Adam Stevenson
Aug 10, 2019 rated it really liked it
‘The Golden Child’ was Penelope Fitzgerald’s first book and is unlike all her others. For a start, it has an ending. This is not a spare evocation of time, place and character like her other novels but more a full-throttled comic mystery.

It might be the longest of her novels, weighing in at a whopping two hundred pages, apparently it used to be longer with more sub-plots and characters but her editor advised her to trim it down. As such, it reminds me most of Edmund Crispin’s Gervase Fen mysteri
Vel Veeter
Jul 14, 2017 rated it liked it
This is not based on the weird ass Eddie Murphy movie from the mid 80s with that weird haunted sword or pipe or whatever it was.

Instead this is a kind of mystery, kind of comedy of manners taking place in a Natural History museum the night before a huge new opening. In this novel, several key figures circulate around the opening of a new exhibit that will introduce the world to the collected findings about an ancient civilization: Garamantia.

It has old burial vessels, pots, a strange hieroglyphi
Jan 24, 2020 rated it liked it  ·  review of another edition
It was quite interesting to read Penelope Fitzgerald's first novel from 1977 having read seven of her later books. Far fetched but fun, a typically short novel that descends into a combination of thriller and farce. A comedy mystery with some good characterisation along the way. The setting is brilliant, a big London museum with all the bitchiness behind the scenes. A big fictional exhibition is taking place in midwinter with thousands turning up to queue in the cold. See what I mean about far f ...more
Aug 21, 2017 rated it really liked it
This book started off a bit slow for me but toward the middle and end the pace picked up significantly and I couldn't put it down. It is my 4th favorite of her novels that I've read. Not because the characters will be particularly memorable for me but because of the overall feeling I sustained while reading it: a sort of pervading bemusement mixed with concern for the put-upon protagonist, and, in the end, a huzzah for his success (of sorts). In the "About the Author" bit at the end of this book ...more
Interesting. I felt like the writer was trying to convey some of the fanfare and commercialism of the traveling museum exhibits, such as Tutankhamen. This book, explores through a small golden infant pharoahs and the treasures found in his tomb. When the museum exhibit is loaned to a British museum, murder ensues, and a young in-experienced museum clerk is sent on a mysterious mission to Russia.
It was an entertaining read, but also somewhat informational, because I had never really even though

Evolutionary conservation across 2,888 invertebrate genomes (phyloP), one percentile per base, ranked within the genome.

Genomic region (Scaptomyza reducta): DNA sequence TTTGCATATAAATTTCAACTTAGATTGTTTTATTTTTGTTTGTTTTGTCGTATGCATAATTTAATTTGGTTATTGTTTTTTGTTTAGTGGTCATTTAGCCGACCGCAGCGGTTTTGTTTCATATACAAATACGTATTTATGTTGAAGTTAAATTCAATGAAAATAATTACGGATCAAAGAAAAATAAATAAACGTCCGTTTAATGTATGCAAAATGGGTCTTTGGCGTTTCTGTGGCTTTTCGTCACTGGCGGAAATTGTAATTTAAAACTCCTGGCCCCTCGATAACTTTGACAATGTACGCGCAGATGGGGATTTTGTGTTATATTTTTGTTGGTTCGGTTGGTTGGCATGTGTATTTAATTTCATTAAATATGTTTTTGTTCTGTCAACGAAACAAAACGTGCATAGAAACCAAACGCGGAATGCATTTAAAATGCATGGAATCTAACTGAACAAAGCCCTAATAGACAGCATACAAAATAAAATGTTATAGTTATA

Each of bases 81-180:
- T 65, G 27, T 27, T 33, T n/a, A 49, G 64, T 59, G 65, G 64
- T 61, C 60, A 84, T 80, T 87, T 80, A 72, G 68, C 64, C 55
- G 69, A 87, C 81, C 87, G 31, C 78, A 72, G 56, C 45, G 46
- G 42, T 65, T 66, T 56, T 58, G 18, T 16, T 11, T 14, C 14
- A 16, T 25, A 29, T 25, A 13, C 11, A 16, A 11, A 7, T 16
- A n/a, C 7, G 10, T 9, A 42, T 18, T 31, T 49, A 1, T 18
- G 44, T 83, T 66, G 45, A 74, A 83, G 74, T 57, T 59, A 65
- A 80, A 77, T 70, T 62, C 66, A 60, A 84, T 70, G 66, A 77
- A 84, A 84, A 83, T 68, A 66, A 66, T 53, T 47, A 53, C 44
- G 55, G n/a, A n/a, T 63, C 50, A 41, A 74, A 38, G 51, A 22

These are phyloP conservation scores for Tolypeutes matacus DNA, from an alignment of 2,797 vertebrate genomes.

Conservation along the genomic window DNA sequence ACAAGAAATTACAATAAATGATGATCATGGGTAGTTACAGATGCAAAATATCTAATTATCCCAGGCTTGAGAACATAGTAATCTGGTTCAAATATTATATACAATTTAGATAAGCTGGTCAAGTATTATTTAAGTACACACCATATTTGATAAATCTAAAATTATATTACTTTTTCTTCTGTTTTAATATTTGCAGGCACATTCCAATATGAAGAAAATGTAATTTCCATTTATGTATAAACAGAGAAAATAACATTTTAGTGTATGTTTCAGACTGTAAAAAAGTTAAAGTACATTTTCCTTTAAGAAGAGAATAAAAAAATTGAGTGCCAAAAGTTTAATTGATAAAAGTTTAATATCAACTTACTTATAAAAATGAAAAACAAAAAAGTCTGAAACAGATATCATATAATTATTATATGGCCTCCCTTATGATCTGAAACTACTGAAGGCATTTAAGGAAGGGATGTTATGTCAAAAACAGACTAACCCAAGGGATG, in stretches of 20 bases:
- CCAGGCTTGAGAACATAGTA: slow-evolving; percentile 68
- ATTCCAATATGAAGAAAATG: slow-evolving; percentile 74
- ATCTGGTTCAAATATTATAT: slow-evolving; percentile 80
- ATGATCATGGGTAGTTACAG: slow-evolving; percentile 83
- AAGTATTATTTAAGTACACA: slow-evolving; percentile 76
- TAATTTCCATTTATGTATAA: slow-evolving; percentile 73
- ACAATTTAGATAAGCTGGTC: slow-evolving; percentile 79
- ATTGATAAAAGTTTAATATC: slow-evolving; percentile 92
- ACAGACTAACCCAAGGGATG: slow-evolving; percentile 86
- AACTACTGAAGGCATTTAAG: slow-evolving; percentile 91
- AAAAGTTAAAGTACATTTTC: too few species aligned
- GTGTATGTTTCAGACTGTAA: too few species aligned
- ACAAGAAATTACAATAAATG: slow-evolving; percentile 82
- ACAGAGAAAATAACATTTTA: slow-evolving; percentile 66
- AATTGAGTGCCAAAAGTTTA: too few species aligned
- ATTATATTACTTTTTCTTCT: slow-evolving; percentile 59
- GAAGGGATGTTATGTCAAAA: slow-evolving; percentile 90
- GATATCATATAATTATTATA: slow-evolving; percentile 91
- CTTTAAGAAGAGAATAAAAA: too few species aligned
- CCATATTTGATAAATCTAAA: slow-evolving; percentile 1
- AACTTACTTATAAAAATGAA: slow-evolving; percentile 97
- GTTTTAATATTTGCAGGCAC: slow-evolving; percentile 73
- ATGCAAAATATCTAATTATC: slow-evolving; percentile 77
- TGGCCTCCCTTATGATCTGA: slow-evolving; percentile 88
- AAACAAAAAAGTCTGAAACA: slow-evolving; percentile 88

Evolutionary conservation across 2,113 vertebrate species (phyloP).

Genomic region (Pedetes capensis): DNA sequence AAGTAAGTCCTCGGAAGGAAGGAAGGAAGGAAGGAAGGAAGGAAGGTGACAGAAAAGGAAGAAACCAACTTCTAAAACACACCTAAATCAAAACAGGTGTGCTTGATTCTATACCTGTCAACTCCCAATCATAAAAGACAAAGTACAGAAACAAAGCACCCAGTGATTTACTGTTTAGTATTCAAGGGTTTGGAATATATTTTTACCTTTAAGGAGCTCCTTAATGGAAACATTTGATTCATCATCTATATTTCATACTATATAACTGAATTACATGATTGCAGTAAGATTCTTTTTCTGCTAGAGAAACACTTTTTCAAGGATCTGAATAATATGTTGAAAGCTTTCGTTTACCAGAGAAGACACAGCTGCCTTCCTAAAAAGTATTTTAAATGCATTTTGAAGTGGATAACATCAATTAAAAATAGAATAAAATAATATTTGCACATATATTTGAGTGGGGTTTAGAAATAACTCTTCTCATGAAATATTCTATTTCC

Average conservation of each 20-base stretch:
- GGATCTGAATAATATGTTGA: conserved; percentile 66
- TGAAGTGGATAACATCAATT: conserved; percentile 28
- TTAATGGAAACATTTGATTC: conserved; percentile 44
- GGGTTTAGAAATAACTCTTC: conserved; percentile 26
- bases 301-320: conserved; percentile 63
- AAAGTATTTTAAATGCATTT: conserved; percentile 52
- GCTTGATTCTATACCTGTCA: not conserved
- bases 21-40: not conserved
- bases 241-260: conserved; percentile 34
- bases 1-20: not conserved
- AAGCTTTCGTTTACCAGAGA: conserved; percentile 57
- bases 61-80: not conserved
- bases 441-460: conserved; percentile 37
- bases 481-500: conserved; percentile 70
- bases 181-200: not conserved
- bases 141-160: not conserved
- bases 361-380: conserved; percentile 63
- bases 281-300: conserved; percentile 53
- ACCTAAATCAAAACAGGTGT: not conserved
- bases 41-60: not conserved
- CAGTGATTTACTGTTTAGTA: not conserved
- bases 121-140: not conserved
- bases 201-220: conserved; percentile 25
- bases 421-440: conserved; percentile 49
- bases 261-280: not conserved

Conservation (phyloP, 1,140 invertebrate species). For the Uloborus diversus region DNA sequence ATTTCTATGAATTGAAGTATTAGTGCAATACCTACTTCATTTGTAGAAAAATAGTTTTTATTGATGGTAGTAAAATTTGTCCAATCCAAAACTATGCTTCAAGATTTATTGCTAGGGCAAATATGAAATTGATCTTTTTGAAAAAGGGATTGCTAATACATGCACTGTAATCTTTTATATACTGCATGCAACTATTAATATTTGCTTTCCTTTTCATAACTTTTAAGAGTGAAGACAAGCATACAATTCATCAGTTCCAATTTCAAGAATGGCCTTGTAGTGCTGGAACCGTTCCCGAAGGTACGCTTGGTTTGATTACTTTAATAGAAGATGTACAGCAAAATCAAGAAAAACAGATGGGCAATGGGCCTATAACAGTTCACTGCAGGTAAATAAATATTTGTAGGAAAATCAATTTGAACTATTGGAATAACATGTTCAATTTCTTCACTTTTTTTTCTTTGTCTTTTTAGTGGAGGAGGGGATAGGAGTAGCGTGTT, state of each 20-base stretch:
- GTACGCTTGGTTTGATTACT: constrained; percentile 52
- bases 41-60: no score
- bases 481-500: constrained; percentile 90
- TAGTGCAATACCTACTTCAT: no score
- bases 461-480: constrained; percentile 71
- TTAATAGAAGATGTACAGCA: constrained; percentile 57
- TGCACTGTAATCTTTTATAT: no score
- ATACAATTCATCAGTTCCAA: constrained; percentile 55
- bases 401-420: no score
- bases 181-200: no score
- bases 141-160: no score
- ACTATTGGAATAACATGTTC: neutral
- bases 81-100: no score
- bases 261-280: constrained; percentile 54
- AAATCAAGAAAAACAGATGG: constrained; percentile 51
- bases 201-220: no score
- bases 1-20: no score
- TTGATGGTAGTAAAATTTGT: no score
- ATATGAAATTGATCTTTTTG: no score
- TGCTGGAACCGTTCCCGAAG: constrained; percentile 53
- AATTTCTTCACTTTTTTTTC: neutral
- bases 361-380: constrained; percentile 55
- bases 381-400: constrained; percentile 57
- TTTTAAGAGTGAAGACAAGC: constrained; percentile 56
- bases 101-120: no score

Jul 10, 2017 rated it really liked it
The plot revolves around (and around) a museum that has on exhibit a long dead royal child and all of his grave goods. The boy's tomb was discovered years earlier and has been in the Garamantian museum ever since. As the story begins it is on loan to a museum that is suspiciously similar to the British Museum in London.

Waring Smith, a young employee, is the most likely hero. It is his adventures the reader tends to follow. Murder and deception are riff.

Written in the in the 1970s, TGC is a joyf
Apr 10, 2020 rated it liked it
Perhaps a bit dated, yet this book is so different, so quirky, it is worth reading. It plays on (and with) literary conventions. For example, there is a send-up of the hero's ability to feel the truth of the situation, even before the facts are apparent: "A physical sensation like the thawing of ice, or the melting down of gold, warned him that the worst of his troubles were over." That word "warned" is priceless, especially in a simile about gold.
Feb 28, 2019 rated it did not like it
I skipped lots, it couldn’t keep me interested. Everyone had a stupid name, and I can’t relate to stupid names, so it all seemed a bit put on.....felt like she tried very hard to name everyone oddly. It did have humour and at times it made me smile. I felt it was all who doesn’t know or think that half the stuff on display in museums are fake ones and replicas?
Bridget Palmer
Aug 08, 2019 rated it it was ok
Slight, simple, fusty whodunit discovered cleaning out bookshelves. I began reading mistakenly thinking it was going to be a novel about Egypt and kept reading for its quirky English humor skewering over-hyped exhibitions, museum politics, upper class Brits, and FOMO on the part of the museum going public. Best: terribly understated digs. Worst: so much to read, so little time...
Jul 31, 2017 rated it really liked it
3.5 stars
Aug 23, 2017 rated it liked it  ·  review of another edition
Shelves: fiction, 2017
Well ... she got better. Will likely only appeal to the Fitzgerald completist.
Ben Metcalf
Mar 08, 2019 rated it it was amazing
A simply wonderful read from start to finish. As close to perfection as I can imagine.
Lou Sills
Mar 26, 2019 rated it it was amazing
Apr 14, 2019 rated it liked it  ·  review of another edition
Tom Sharpe-esque academics get unwittingly embroiled in political/spying scandal and run amok in a museum. Not sure what I was expecting but this was light, humorous, entertaining.
Ximena Mcintosh
Apr 29, 2019 rated it liked it
Well written. Simple with rather funny oh so British characters.
Andrea Engle
May 22, 2019 rated it really liked it
Shelves: books-read-2019
Tongue-in-cheek send-up of the British Museum, not to mention the murder mystery ... with a marvelously sympathetic protagonist ... a most enjoyable read ...
Aug 26, 2019 rated it really liked it
I think the best word for this is a ‘caper’. Good fun.
Anne Herbison
Feb 25, 2020 rated it it was amazing
A tongue-in-cheek romp through museum administration politics and hierarchies - with heart in its characters Sir William and Waring Smith. Delicious writing.
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Penelope Fitzgerald was an English novelist, poet, essayist and biographer. In 2008, The Times included her in a list of "The 50 greatest British writers since 1945". In 2012, The Observer named her final novel, The Blue Flower, as one of "the ten best historical novels".

Fitzgerald was the author of nine novels. Her novel Offshore was the winner of the Booker Prize. A further three novels — The B